AFTER: What was that about not working with kids and animals? Ah-nold brings a pet ferret into the classroom, so he actually breaks both rules here. I don't know, this is supposed to be a really funny movie (one of my wife's favorites) but I just wasn't feeling it. I'd heard the funniest lines so many times before ("It's naht a TU-mah!") that they didn't have much impact on me.

It's a great concept - a big tough cop being worn down by a bunch of 6-year olds, but I thought that the montage of a large Austrian bringing order to a classroom of kids, with all the marching, came a little bit too close to some kind of Hitler Youth camp for me. Plus I wish they had given Pamela Reed something else to do except spend half the movie recovering from stomach flu (or was it food poisoning - when she wasn't sick, she was always eating...great stereotyping...)

RATING: 5 out of 10 erasers

Schwarzenegger Week is over - but I'm kicking off Cop Week!

Sunday, June 14, 2009

Last Action Hero

Day 165 - 6/14/09 - Movie #164

BEFORE: This should be like the ultimate Schwarzenegger film - all the killer action scenes, but done in sort of a self-parodizing way, so partially comedic. I've seen bits of this before, but never watched it all the way through.

THE PLOT: A young movie fan gets thrown into the movie world of his favorite action film character.

AFTER: This film got something of a bad rap, because it came at the end of a decade full of action films, from "Die Harder" to "Lethal Weapon 3" and so on - obviously Ah-nold was a big part of that, so by 1993 audiences had sort of burned out on this sort of thing. But because part of the film takes place in the "action-movie" world, and part in the "real" world, it manages to be both the ultimate action film, and a parody of the genre at the same time - very shrewd.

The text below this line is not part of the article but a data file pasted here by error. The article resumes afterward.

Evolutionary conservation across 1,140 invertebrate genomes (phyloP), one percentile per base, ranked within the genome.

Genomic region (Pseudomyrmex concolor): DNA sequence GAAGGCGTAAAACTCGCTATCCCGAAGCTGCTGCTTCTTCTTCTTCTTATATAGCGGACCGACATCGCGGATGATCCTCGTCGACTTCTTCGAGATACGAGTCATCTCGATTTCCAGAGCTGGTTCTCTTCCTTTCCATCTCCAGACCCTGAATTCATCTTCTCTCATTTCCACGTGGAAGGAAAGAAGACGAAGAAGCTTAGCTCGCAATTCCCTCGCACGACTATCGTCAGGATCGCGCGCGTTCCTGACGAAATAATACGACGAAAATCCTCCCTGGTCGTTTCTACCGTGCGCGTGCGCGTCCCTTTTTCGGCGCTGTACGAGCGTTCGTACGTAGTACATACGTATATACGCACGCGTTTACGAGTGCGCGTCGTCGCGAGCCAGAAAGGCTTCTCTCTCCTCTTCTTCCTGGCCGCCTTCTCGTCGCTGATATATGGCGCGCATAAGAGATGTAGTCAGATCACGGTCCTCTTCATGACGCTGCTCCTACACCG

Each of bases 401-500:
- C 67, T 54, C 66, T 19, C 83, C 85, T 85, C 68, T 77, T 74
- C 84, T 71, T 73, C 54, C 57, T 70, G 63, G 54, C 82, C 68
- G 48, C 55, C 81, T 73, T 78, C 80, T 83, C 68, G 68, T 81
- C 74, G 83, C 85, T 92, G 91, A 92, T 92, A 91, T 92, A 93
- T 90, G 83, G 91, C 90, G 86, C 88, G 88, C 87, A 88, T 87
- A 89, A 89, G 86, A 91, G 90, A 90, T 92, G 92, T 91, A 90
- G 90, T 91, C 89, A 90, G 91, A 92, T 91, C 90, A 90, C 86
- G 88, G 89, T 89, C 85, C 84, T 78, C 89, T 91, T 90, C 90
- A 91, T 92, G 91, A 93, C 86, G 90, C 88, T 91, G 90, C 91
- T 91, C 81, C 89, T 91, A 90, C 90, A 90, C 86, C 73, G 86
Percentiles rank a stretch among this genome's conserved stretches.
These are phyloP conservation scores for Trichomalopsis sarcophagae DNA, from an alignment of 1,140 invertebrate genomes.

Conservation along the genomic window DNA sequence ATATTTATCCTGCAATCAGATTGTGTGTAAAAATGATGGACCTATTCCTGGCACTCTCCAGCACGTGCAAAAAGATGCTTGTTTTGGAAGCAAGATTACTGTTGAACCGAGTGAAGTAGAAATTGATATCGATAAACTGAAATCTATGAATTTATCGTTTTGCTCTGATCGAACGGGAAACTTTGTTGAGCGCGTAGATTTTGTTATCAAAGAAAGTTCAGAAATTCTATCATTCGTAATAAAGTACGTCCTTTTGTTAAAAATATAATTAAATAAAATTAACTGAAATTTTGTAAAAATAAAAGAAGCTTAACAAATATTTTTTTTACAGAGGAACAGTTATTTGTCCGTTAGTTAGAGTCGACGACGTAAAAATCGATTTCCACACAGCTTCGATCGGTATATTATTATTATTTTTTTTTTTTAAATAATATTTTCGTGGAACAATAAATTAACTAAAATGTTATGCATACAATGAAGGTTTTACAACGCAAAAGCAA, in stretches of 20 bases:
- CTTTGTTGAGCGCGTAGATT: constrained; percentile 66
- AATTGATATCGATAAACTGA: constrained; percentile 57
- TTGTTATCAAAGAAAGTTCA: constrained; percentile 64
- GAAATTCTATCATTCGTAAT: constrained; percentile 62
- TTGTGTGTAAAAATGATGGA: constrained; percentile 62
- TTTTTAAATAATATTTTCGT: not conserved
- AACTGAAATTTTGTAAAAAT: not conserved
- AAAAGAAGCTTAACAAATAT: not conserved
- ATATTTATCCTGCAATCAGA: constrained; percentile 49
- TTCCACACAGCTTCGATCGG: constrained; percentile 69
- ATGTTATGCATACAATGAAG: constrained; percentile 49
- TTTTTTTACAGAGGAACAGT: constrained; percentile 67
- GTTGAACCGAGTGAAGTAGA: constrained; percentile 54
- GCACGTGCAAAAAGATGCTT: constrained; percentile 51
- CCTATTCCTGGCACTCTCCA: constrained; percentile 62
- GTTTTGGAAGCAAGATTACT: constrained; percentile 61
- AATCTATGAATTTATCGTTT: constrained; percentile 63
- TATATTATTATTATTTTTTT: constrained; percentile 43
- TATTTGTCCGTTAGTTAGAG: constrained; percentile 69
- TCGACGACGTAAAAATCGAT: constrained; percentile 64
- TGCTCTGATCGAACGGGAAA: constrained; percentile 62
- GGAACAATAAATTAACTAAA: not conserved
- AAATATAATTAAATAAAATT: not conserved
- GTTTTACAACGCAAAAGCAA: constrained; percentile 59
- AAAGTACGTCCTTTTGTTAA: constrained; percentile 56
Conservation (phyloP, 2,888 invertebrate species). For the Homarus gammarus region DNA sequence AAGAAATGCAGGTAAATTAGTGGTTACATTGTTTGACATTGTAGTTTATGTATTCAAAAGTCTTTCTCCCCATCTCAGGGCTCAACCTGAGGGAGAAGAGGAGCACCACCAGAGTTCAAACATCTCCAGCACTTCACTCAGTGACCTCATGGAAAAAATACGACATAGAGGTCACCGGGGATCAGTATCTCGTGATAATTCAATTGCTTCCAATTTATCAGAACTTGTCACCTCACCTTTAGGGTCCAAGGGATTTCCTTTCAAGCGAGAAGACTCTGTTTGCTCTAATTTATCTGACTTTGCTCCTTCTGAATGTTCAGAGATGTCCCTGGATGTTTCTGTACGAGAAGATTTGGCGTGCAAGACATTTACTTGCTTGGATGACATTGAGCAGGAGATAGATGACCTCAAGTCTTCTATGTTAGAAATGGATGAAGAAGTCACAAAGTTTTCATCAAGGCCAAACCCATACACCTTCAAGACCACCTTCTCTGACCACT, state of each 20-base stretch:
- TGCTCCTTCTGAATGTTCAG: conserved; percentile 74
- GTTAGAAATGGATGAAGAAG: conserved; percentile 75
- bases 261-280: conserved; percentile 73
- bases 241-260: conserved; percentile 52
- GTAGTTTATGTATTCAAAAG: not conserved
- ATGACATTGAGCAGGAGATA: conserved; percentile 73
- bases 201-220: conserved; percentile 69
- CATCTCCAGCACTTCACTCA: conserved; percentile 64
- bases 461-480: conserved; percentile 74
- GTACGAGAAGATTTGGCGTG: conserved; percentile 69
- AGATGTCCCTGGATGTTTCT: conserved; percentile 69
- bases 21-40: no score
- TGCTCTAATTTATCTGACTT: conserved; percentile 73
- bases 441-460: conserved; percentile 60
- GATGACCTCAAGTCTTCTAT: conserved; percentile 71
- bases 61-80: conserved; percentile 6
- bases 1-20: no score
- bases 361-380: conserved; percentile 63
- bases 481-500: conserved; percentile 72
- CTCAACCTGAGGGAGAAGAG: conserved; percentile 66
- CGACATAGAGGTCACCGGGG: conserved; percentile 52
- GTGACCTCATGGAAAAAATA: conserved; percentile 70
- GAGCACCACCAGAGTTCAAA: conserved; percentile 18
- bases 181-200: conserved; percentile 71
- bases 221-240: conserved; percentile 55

There are a ton of cameos and a LOT of inside references here, including a snippet of "Hamlet" starring Laurence Olivier - Hamlet's "play-within-a-play" structure is the obvious precursor to this "action movie-within-an-action movie" storyline. And the teacher who is showing "Hamlet" to the class is played by Joan Plowright, who was Olivier's second wife - nice. (I liked the glimpse of how Arnold would play Hamlet, complete with large-caliber handgun... "To be or naht to be...I say...naht to be!")

Young Danny gets thrown into the on-screen world of his favorite action hero, Jack Slater, and uses his knowledge of action-movie conventions to help Slater out. He recognizes that Slater's old partner, played by F. Murray Abraham, can't be trusted. Why? Because he "killed Mozart" in that other movie. Slater wonders, "Who is this Moe Zart person?"

There's an interesting reference to Ingmar Bergman's "The Seventh Seal" at the end, too, as the magic movie ticket pulls the personification of Death (played by Ian McKellen) off the screen and into the real world. How many action-movie fans would get a Bergman reference, I wonder?

The villain's plan to grab characters from classic cinema - Dracula, King King, Hitler - into the real world is an interesting one. There's at least another movie's worth of ideas there. The showdown happens at the premiere of the new Jack Slater film, where the real Schwarzenegger is in attendance - so once again we see TWO Arnolds on the screen at the same time. Good to also see my buddy Tom Noonan in a double-role as well, as the Ripper and himself.

It's too bad that it's so hard to find kids who can act well - the star of this film is only slightly better than Jake Lloyd was in "Star Wars: Episode I". Never work with kids or animals, they say...

RATING: 7 out of 10 sticks of dynamite (8 minus 1 for bad child acting)